TAMPA — Coach Barry Melrose said "every day" he addresses the Lightning's momentum-killing penalties.
The next step is to show the players video of the nine minors taken Thursday against the Islanders. There actually were 10, but one, a slash on Vinny Prospal, was coincidental.
"Some guys think they're not penalties. They're penalties," Melrose said. "The referees and the NHL have made it clear, this is what's going to be called. I looked at all nine of them, and they're penalties by the book.
"It's got to be a commitment," Melrose added. "They have to decide winning is more important than a lazy hook or hold."
They better decide quick because Tampa Bay tonight at the St. Pete Times Forum faces a Wild squad that entered Friday with the league's second-best power play at 42.9 percent.
The Lightning (0-2-2) has been short-handed 29 times in four games, tops in the league entering Friday.
And while its penalty killing has been staunch, succeeding eight of nine times against New York, spending so much time short-handed disrupts the offensive flow, tires players and, in Tampa Bay's case, keeps No. 1 draft choice Steven Stamkos, who does not kill penalties, on the bench.
Defenseman Paul Ranger said it also saps a game's energy.
"Having the whole game special teams, that's a little bit different than just being able to play," he said. "The games are much more intense and more fun to play when we're playing five on five. It's true hockey."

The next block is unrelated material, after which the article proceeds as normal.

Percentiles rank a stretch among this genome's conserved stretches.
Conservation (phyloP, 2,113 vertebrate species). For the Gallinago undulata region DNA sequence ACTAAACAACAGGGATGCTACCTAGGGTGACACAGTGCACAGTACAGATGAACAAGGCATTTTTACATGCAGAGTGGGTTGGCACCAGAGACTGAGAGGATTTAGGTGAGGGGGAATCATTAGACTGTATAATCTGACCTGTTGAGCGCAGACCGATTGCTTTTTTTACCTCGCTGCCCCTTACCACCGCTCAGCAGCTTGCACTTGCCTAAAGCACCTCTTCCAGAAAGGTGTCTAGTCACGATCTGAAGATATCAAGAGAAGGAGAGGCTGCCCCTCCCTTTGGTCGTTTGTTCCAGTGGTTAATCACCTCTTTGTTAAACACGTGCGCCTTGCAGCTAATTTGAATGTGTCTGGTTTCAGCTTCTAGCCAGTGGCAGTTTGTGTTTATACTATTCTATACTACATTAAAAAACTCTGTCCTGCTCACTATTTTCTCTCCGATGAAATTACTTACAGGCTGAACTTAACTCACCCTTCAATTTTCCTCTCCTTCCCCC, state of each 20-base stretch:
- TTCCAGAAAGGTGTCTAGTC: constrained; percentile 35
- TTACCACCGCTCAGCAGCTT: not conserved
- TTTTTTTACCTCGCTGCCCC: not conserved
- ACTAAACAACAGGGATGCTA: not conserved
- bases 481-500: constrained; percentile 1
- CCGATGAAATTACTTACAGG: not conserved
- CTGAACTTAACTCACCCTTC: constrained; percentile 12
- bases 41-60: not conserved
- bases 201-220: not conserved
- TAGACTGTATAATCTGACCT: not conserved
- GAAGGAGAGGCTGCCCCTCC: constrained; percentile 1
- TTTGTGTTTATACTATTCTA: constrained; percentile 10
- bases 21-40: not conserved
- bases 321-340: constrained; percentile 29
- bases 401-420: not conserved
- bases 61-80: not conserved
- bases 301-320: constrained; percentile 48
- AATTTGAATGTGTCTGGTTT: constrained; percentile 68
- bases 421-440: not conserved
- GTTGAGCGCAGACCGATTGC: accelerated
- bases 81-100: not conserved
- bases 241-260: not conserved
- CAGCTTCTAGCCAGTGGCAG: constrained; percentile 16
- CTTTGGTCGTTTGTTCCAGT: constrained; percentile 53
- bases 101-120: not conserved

There is a sense the NHL was cracking down on obstruction and stick fouls because the league believed the standard of enforcement had slipped at the end of last season.
Director of officiating Stephen Walkom said Friday that is not the case, and the numbers back him up.
According to the league, 366 obstruction penalties (hooking holding, interference, tripping) were called in this season's first 55 games, compared with 379 last season. There were 55 slashing calls to 46.
Walkom said his officials are serious about maintaining the strict enforcement standard set after the 2004-05 lockout, when the league was desperate to add offense to the game.
"That is our ongoing message to the league, that our team of officials work to the same standard every night," he said. "We realize we'll never be perfect, but the commitment of the guys is to work to it every night."
Walkom said he understands the sentiment to "let the guys play." In the past that meant rules weren't enforced.
"So I think when we hear 'Let them play' now, it's, 'Let them play within the parameters of the rules,' " he said.
That means no sticks on bodies and no open hands on a opponent, no matter how trivial.
Ranger, called for two minors against the Islanders, said, "It's not really the way I would choose to call a game."
Still, he added, "It's something we're going to have to suck up and start obeying the rules and find ways to defend and battle and get those pucks without taking penalties. Those penalties are putting us down."
Sounds like they don't need Melrose to remind them.
Damian Cristodero can be reached at firstname.lastname@example.org.